Last Train Home Review – It Sucks (In a Good Way)

Last Train Home humbled me. It was difficult and unforgiving. And yet, it's exactly those characteristics that made it feel authentic.

Hristijan Pavlovski
Hristijan Pavlovski - Content Writer
12 Min Read
Last Train Home
Last Train Home Screenshot
8 Great
Review Overview

I’ll be the first to say it. Last Train Home sucks but in a good way. It’s the type of suck that’s a core part of the experience. The game is remarkably difficult and unforgiving, but in being so, it portrays the experiences of the real-life Czechoslovak Legion perfectly. It’s also an incredibly rich game, both in story and gameplay alike. Let’s take a look at what the game has to offer in my Last Train Home review.

The (Semi) Realistic Story of Last Train Home

Intro Scene 1
Intro Scene I

The Last Train Home is a semi-fictional retelling of the experiences of the Czechoslovak Legion in WW1. For those who are uninitiated, here’s a quick history lesson on who the Czechoslovak Legion were.

The Czechoslovak Legion was a military unit in WW1 primarily comprised of volunteer Czech and Slovak fighters. As you may already know, at that time, Czechoslovakia (or what would later be known as Czechoslovakia) was under the rule of Austria. Thus, the Czechoslovak Legion’s primary goal was the independence of their country, as such, they fought on the side of the Entente.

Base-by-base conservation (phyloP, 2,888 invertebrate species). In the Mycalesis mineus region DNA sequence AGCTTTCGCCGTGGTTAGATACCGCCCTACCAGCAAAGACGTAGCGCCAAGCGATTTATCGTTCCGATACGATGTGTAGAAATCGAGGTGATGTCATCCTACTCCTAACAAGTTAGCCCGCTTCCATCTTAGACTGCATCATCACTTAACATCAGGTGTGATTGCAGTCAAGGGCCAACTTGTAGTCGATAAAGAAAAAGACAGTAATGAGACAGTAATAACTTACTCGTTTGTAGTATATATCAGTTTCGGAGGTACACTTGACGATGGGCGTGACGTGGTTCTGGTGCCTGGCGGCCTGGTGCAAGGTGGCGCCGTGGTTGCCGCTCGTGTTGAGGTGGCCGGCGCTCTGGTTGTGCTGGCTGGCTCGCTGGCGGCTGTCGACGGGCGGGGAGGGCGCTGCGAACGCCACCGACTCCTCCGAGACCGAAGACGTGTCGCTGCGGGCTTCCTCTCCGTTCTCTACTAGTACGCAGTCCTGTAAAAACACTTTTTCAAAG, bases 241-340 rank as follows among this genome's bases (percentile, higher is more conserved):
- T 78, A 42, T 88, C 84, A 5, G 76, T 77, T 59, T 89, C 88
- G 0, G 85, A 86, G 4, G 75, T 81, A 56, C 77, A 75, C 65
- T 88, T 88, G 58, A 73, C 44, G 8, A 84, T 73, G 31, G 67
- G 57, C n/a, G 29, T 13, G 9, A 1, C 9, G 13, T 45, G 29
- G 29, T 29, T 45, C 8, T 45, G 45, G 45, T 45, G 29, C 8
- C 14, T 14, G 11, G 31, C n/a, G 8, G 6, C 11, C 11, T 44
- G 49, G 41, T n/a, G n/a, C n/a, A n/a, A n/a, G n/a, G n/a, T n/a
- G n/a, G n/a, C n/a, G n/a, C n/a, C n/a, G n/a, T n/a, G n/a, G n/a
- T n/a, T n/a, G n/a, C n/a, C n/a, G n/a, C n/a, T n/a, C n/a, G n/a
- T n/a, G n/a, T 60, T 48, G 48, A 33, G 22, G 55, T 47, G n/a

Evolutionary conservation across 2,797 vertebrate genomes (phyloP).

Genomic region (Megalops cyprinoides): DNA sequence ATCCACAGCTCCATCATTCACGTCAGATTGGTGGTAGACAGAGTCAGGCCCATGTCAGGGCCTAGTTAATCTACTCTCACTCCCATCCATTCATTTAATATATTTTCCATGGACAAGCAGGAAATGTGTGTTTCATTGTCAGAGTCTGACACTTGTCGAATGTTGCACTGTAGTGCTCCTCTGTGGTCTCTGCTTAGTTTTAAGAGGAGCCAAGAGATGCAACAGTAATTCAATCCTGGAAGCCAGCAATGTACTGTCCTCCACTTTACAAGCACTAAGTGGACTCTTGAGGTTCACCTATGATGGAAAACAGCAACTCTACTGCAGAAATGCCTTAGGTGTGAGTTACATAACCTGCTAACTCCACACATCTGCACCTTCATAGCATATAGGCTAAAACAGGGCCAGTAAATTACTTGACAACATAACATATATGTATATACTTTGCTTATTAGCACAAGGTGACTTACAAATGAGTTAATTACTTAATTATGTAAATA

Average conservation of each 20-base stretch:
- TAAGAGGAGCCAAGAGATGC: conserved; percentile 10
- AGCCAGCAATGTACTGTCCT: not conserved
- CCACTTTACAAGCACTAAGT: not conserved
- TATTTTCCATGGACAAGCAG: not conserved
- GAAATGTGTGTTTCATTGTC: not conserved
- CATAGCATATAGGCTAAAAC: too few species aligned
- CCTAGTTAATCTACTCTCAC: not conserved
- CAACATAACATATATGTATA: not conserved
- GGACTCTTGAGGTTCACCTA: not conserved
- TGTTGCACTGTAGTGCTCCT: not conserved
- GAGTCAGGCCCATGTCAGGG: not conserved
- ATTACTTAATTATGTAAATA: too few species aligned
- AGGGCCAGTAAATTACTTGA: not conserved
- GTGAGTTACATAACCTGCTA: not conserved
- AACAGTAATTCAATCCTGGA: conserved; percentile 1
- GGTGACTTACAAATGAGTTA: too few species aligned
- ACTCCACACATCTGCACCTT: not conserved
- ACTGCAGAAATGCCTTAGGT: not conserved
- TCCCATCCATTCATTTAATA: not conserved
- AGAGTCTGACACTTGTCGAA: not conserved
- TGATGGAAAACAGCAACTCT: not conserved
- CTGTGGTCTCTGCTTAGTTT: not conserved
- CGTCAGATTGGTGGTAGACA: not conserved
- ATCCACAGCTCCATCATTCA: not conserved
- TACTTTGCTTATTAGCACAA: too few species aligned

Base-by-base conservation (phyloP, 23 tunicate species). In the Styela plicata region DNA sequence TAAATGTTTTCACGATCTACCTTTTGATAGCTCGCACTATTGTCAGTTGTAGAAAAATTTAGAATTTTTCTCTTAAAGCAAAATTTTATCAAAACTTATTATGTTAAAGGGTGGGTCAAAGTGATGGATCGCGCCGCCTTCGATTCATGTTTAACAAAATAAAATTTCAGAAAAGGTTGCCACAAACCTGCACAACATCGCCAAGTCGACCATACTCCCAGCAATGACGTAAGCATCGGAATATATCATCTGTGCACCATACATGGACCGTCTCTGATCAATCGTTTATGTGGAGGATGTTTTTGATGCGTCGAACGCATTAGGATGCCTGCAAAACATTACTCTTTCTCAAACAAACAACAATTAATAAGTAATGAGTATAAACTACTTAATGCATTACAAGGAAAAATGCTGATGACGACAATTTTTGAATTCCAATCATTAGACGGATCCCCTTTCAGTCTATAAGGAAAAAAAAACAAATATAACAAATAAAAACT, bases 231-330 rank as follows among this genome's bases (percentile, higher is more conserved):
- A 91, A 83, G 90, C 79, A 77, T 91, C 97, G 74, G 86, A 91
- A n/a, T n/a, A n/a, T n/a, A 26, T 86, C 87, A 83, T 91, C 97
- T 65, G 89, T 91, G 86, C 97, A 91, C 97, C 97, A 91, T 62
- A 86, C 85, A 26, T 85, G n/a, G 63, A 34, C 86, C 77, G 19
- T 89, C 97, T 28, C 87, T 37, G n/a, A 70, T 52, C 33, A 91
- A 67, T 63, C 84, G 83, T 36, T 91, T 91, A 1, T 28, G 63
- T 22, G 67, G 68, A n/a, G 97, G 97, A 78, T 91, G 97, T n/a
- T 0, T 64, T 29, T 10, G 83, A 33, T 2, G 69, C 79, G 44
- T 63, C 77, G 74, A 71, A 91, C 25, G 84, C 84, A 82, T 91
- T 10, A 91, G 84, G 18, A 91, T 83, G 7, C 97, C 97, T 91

Intro Scene 2
Intro Scene II

The Czechoslovak Legion would eventually have their wish fulfilled, as on the 28th of October, 1918, Czechoslovakia would be formed. This was a monumental achievement for the Czechoslovak Legion. All they had to do now was get home and pop open the bottles of champagne, except for one teeny-weenie problem.

That problem was the fact that they were stuck in the middle of Russia, while a civil war was brewing. With their path Westward blocked, the Legionnaires had to go Eastward to Vladivostok, from where they could take a boat ride home. Their path Eastward is what historically happened. However, the micro-decisions you make along the way are entirely yours. I.e. fictional.